Mummies and Mortuary Monuments A Postprocessual Prehistory of Central Andean Social Organization

By: Isbell, William H.

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Since prehistoric times, Andean societies have been organized around the ayllu, a grouping of real or ceremonial kinspeople who share labor, resources, and ritual obligations. Many Andean scholars believe the ayllu is as ancient as Andean culture itself, dating back to 6000 B. C. , and that it arose to alleviate the hardships of farming in the mountainous Andean environment. In this bold revisionist book, however, William Isbell persuasively argues that the ayllu developed during the latter half of the Early Intermediate Period (around A. D. 200) as a means of resistance to the process of state formation. Drawing on archeological evidence as well as records of Inca life taken from chroniclers, Isbell asserts that prehistory ayllus were organized around veneration of deceased ancestors, whose mummified bodies were housed in open sepulchers, or chullpas, where they could be visited by descendants seeking approval and favors. By charting the temporal and spatial distribution of chullpa ruins, Isbell offers a convincing new explanation of where, when, and why the ayllu developed. ; 8vo 8" - 9 3/4" tall; 171 pages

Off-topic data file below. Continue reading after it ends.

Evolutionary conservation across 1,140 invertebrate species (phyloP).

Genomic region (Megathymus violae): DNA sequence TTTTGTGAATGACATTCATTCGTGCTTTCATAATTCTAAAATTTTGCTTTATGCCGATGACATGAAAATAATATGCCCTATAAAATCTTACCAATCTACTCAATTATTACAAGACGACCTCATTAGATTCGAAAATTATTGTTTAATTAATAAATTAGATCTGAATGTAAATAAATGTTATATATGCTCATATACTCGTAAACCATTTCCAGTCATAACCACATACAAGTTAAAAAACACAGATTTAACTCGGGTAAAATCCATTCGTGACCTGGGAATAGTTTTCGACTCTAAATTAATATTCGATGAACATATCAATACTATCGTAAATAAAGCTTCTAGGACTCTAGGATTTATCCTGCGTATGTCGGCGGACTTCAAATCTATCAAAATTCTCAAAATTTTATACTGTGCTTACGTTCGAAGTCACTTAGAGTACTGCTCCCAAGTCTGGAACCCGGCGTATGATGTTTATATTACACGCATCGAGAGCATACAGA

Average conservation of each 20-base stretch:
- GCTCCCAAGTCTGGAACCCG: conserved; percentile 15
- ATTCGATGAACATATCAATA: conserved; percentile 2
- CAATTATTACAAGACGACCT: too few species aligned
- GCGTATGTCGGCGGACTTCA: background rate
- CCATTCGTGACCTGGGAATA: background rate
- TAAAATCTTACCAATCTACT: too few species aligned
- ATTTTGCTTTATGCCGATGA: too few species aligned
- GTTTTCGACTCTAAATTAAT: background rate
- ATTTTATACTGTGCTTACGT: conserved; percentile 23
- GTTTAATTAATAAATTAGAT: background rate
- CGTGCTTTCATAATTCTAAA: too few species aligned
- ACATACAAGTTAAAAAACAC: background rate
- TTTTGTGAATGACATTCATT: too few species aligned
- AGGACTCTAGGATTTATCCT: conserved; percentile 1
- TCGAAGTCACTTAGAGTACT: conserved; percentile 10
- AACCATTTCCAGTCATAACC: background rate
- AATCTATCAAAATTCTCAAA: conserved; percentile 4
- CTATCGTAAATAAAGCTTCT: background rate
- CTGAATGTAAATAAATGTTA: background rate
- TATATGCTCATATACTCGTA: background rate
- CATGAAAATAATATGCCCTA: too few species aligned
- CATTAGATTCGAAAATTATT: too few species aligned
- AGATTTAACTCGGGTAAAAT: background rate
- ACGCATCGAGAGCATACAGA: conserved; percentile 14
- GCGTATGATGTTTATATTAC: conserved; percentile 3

Title: Mummies and Mortuary Monuments A Postprocessual Prehistory of Central Andean Social Organization

Author: Isbell, William H.

Categories: andean Studies, Social History,

Edition: First Edition

Publisher: Austin, Texas, U. S. A., University of Texas Press: 1997

ISBN: 0292738706

ISBN 13: 9780292738706

Binding: Hardcover

Book Condition: New in New dust jacket

Seller ID: 004502

Keywords: ARCHEOLOGY Andean Studies Anthropology ETHNOHISTORY Art HISTORIAN Architectural HISTORIAN Geographers ANDES CULLPA,